Ocean Acidification

As the level of carbon dioxide in the atmosphere rises, oceans worldwide are become increasingly acidic. Even small changes in ocean acidity make it more difficult for marine organisms to form the shells and other hard parts they need to survive and function normally.

Ocean acidification is a global phenomenon, but it is especially marked on the west coast of the United States where acidic deep ocean waters well up close to the surface. Ocean acidification, in combination with warming waters and shifting ocean currents, has the potential to drastically affect the distribution and ecology of marine resources. Using a combination of newly advanced genomics tools, oceanography, and traditional ecology, PISCO scientists are revealing the impacts of ocean acidification on important early life stages of marine species and its possible consequences for marine ecosystems.

The science of Ocean Acidification

Strongylocentrotus purpuratus
Photo: Michael O'Donnell

 

Limacina helicina
Limacina helicina
Photo: Michael O'Donnell

The combined effect of a warming climate and anthropogenic carbon emissions is the lead cause of ocean acidification, according to numerous researchers and the International Panel on Climate Change.

Throughout earth’s history, oceans have buffered climate change by absorbing nearly one-third of atmospheric carbon dioxide. But absorbing all this CO2 comes with a price; CO2 dissolved in the ocean reacts with other components of seawater to decrease ocean pH. Since the industrial revolution, oceans have become 30% more acidic (from a pH of 8.3 to 8.1).  Experts estimate that if atmospheric CO2 levels remain the same, by the end of this century, the ocean pH will decrease by 0.4 pH units, which will leave the ocean 150% more acidic than it is today.

The biological impacts of these disturbing trends are uncertain. Research thus far indicates that organisms such as corals, mussels, algae, and plankton that make calcium carbonate shells will be negatively impacted. These calcifying organisms normally rely on a healthy abundance of carbonate ions in the ocean water. With increased acidity, less of these precious ions are available and calcification rates decrease, making it more difficult for the organisms to form their protective shells and skeletons.  The effect of thinner shells and weaker skeletons is not yet known, but it could have serious ecological consequences.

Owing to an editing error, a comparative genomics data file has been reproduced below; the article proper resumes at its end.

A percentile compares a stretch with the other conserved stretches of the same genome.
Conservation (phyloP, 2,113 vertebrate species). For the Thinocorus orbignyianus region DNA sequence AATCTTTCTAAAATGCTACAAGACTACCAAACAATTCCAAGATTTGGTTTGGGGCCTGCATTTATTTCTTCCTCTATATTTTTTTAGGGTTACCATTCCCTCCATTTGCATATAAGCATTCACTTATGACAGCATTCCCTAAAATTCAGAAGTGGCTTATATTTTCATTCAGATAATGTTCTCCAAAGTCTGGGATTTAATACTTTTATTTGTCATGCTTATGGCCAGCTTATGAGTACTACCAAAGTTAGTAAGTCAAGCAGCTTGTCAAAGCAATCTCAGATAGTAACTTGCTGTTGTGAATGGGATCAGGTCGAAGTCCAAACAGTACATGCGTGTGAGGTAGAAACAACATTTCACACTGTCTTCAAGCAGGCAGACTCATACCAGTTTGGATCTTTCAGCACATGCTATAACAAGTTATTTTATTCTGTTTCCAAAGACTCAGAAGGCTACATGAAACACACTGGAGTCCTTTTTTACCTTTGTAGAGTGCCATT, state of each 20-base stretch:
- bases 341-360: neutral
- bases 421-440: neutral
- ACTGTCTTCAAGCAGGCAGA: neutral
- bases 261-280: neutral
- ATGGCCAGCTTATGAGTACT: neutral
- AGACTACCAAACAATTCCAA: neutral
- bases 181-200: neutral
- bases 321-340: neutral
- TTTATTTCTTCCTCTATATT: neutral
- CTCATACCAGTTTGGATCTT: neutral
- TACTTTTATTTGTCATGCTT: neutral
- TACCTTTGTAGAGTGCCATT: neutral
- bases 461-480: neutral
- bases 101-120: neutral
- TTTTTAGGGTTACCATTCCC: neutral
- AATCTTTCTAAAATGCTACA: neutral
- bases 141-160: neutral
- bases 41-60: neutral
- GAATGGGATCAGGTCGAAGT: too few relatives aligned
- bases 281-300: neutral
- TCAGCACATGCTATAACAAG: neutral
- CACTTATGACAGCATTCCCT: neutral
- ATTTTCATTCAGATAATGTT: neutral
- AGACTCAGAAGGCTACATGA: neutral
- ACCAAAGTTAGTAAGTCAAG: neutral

The future is now: Although the most dramatic changes to ocean acidity are predicted for the future, a recent study by NOAA scientists found that acidic waters are already upwelling along the west coast of the United States in the ecologically-rich California Current Large Marine Ecosystem (Feely et al 2008).

PISCO approaches

From the lab to the field, scientists use a combination of approaches to study the biological effects of ocean acidification and ocean warming.

  • The group takes an interdisciplinary consortium approach to the ecosystem questions associated with ocean acidification.  A recent award has launched a new program to establish a platform of research in the California Current.
  • With the leadership of Dr. Gretchen Hofmann, a team of scientists including students and postdoctoral researchers has built a CO2 system that is capable of monitoring pH conditions in seawater tanks.   This allows researchers to raise the young, called larvae, of sea urchins and other invertebrates at low pH conditions that mimic the predicted future ocean conditions.
  • Genomics allow the researchers to investigate the impacts of ocean acidifcation on important cellular growth processes.
  • The results of studies on larvae can be used in developing larval dispersal models that include growth information.
  • PISCO Biodiversity surveys and ecological experiments along the entire CCLME coastal margins are integrated with this work, providing personnel already in-place for field collections and unique long-term biological data about species distributions, growth, and interactions.
  • Oceanographic moorings and ship-based work contribute to PISCO studies of climate change. PISCO-OSU has recently invested in a CO2-pH sensor for its nearshore moorings.

On-going work and recent results

Red Abalone larvae

Haliotis rufescens
Photo: Gretchen Hofmann

A new National Science Foundation award will support a new platform of oceanographic sensors and coordinated ecosystem studies.  

Red abalone, Haliotis rufescens, are the largest of the abalone species, economically and ecologically important, and at risk from ocean acidification. Because of work performed by PISCO scientists and collaborators, a significant amount is known about abalone distribution and ecology. Researchers are now working to understand how our previous knowledge about this species might change because of ocean acidification.

Using a combination of manipulative experiments and genomics-based methods to profile gene expression, PISCO scientists explore mechanisms that are involved in the deleterious impact of ocean acidification on the development and calcification process in embryos and larvae of the purple sea urchin, Strongylocentrotus purpuratus an ecologically important marine invertebrate found along the Pacific coast of North America. Interacting and multiplying effects due to changes in sea surface temperature and salinity, along with ocean acidification, are also major parts of this research.

 


Feely RA, Sabine CL, Hernandez-Ayon JM, Ianson D, Hales B (2008) Evidence for upwelling of corrosive ‘‘acidified’’ water onto the continental shelf. Science 320:1490–1492.

 

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